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An analysis of the importance of the long tail in search engine marketing
journal contributionposted on 2010-11-01, 00:00 authored by Bernd SkieraBernd Skiera, J Eckert, O Hinz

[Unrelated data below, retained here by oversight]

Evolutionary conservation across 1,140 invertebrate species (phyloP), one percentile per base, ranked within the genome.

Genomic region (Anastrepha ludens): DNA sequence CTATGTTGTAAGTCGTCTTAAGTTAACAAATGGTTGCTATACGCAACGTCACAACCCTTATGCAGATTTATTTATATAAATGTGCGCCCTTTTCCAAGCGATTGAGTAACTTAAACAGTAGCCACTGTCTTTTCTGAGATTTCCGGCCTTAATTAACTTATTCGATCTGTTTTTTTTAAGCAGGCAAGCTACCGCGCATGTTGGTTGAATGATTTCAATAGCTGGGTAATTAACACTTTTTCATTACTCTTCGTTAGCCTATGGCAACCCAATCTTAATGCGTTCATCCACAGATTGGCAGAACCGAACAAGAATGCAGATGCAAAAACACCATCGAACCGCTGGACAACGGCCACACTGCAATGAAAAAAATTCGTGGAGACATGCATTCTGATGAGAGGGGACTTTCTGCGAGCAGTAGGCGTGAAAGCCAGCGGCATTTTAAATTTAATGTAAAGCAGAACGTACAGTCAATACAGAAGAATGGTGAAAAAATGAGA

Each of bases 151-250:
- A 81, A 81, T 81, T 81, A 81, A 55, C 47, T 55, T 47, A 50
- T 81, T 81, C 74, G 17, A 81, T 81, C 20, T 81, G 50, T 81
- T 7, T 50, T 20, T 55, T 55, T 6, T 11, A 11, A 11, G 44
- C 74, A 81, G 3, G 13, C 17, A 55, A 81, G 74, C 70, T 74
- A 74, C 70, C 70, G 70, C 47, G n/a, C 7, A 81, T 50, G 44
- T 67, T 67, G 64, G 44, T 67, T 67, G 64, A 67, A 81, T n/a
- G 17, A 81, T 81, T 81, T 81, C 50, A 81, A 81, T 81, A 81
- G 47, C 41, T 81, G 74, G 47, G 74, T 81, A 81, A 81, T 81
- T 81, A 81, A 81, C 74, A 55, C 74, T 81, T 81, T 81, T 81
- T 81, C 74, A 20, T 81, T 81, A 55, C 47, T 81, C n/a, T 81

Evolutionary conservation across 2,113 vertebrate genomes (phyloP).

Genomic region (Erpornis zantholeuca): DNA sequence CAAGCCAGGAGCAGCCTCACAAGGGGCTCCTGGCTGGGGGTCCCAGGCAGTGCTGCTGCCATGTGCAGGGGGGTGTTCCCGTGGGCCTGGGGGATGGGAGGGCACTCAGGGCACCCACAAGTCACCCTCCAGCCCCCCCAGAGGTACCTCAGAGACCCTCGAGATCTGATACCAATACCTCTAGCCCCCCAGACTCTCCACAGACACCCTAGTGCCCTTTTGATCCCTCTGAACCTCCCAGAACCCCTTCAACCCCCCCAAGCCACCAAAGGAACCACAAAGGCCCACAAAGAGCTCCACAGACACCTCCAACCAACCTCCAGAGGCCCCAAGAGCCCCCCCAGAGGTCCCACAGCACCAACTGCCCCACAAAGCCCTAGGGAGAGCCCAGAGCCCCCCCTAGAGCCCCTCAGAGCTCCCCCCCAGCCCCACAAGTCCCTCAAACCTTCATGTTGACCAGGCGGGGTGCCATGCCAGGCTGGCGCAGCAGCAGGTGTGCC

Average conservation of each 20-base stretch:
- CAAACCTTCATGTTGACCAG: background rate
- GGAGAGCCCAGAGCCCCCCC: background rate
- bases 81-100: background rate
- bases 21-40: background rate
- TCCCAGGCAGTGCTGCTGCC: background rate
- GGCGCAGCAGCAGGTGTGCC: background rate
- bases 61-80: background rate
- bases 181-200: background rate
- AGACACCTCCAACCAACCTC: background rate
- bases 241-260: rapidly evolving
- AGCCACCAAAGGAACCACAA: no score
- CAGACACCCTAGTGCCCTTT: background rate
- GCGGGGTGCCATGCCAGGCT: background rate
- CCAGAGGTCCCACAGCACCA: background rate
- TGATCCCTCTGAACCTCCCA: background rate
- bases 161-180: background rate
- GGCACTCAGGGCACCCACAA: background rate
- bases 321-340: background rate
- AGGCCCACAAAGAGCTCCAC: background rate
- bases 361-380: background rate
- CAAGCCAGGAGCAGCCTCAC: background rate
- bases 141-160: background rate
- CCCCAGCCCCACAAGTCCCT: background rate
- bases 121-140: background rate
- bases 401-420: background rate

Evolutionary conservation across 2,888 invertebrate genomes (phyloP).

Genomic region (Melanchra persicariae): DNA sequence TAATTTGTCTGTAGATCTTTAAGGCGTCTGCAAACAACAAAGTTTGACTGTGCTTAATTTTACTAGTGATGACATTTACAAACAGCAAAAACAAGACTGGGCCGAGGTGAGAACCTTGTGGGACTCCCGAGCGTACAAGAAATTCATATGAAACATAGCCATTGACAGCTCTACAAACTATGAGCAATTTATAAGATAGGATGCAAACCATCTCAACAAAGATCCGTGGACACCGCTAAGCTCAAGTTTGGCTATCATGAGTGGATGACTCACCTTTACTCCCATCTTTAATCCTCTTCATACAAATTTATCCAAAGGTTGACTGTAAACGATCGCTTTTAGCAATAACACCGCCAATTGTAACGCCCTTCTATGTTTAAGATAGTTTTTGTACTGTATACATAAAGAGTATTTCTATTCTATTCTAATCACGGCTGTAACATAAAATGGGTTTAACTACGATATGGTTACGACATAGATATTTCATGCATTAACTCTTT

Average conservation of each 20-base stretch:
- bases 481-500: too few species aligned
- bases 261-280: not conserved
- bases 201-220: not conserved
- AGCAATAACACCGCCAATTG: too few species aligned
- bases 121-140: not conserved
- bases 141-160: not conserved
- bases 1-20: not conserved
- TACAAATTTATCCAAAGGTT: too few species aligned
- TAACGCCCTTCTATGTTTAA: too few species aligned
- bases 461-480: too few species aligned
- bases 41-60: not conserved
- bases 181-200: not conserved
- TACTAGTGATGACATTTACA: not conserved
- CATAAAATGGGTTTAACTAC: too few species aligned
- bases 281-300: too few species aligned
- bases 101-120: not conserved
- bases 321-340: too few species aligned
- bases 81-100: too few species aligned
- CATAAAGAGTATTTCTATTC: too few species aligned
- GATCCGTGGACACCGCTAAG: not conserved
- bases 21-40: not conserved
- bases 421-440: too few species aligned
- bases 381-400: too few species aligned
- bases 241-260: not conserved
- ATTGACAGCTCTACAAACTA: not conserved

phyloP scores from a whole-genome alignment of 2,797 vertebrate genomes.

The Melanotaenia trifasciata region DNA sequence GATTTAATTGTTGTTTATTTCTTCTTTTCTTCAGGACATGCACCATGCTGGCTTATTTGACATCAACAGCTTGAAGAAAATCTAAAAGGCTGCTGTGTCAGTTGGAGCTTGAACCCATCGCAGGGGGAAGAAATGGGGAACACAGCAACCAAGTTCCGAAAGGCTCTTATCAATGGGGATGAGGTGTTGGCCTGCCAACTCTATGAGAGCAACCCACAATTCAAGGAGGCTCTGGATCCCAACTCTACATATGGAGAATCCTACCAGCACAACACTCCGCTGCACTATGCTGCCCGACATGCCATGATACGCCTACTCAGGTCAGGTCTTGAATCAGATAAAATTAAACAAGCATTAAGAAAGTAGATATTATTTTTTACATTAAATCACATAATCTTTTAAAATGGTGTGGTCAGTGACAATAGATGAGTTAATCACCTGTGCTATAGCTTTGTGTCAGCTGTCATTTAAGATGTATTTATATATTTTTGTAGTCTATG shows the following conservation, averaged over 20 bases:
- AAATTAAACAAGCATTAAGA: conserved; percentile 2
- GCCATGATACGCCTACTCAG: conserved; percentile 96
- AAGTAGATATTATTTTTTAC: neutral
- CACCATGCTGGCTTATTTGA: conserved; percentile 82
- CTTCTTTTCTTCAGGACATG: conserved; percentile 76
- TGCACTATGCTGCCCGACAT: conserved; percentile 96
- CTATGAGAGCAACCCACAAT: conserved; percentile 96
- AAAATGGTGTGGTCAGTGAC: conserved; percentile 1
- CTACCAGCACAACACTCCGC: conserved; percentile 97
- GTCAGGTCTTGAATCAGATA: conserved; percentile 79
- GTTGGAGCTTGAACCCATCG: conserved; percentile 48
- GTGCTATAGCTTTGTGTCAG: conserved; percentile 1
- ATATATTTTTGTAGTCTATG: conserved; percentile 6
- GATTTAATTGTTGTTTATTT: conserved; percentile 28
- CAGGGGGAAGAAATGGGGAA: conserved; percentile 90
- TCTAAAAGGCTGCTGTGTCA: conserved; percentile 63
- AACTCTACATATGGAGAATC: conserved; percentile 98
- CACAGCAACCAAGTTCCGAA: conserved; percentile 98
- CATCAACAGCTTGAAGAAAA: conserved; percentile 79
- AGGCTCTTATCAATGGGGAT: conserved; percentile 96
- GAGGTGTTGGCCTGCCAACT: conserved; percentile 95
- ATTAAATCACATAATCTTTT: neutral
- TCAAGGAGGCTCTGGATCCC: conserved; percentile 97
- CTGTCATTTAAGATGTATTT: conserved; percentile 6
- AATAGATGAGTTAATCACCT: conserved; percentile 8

Search engine marketing is currently the most popular form of online advertising. Many advertising agencies and bloggers claim that the success of search engine marketing is driven by the ‘‘long tail”, defined in this research as the many less popular keywords employed by users to search the Internet, and suggest that search engine marketing campaigns need to have hundreds or thousands of keywords to accommodate this phenomenon. We doubt this claim. Our data from three search engine marketing campaigns in two countries, which report the success of a total of 4908 keywords over 36 weeks, covering 10,104,015 searches and 492,735 clicks, show that the top 20% of all keywords attract on average 98.16% of all searches and generate 97.21% of all clicks. The use of the top 100 keywords in each campaign attracts on average 88.57% of all searches and 81.40% of all clicks. These results are fairly stable across a varying total number of keywords in use and suggest that the success of search engine marketing is driven by relatively few keywords. However, we also show that the set of the top 100 keywords changes over time. Hence, advertisers need to concentrate on finding the top 100 keywords, but they do not need to bother too much about the performance of keywords in the long tail.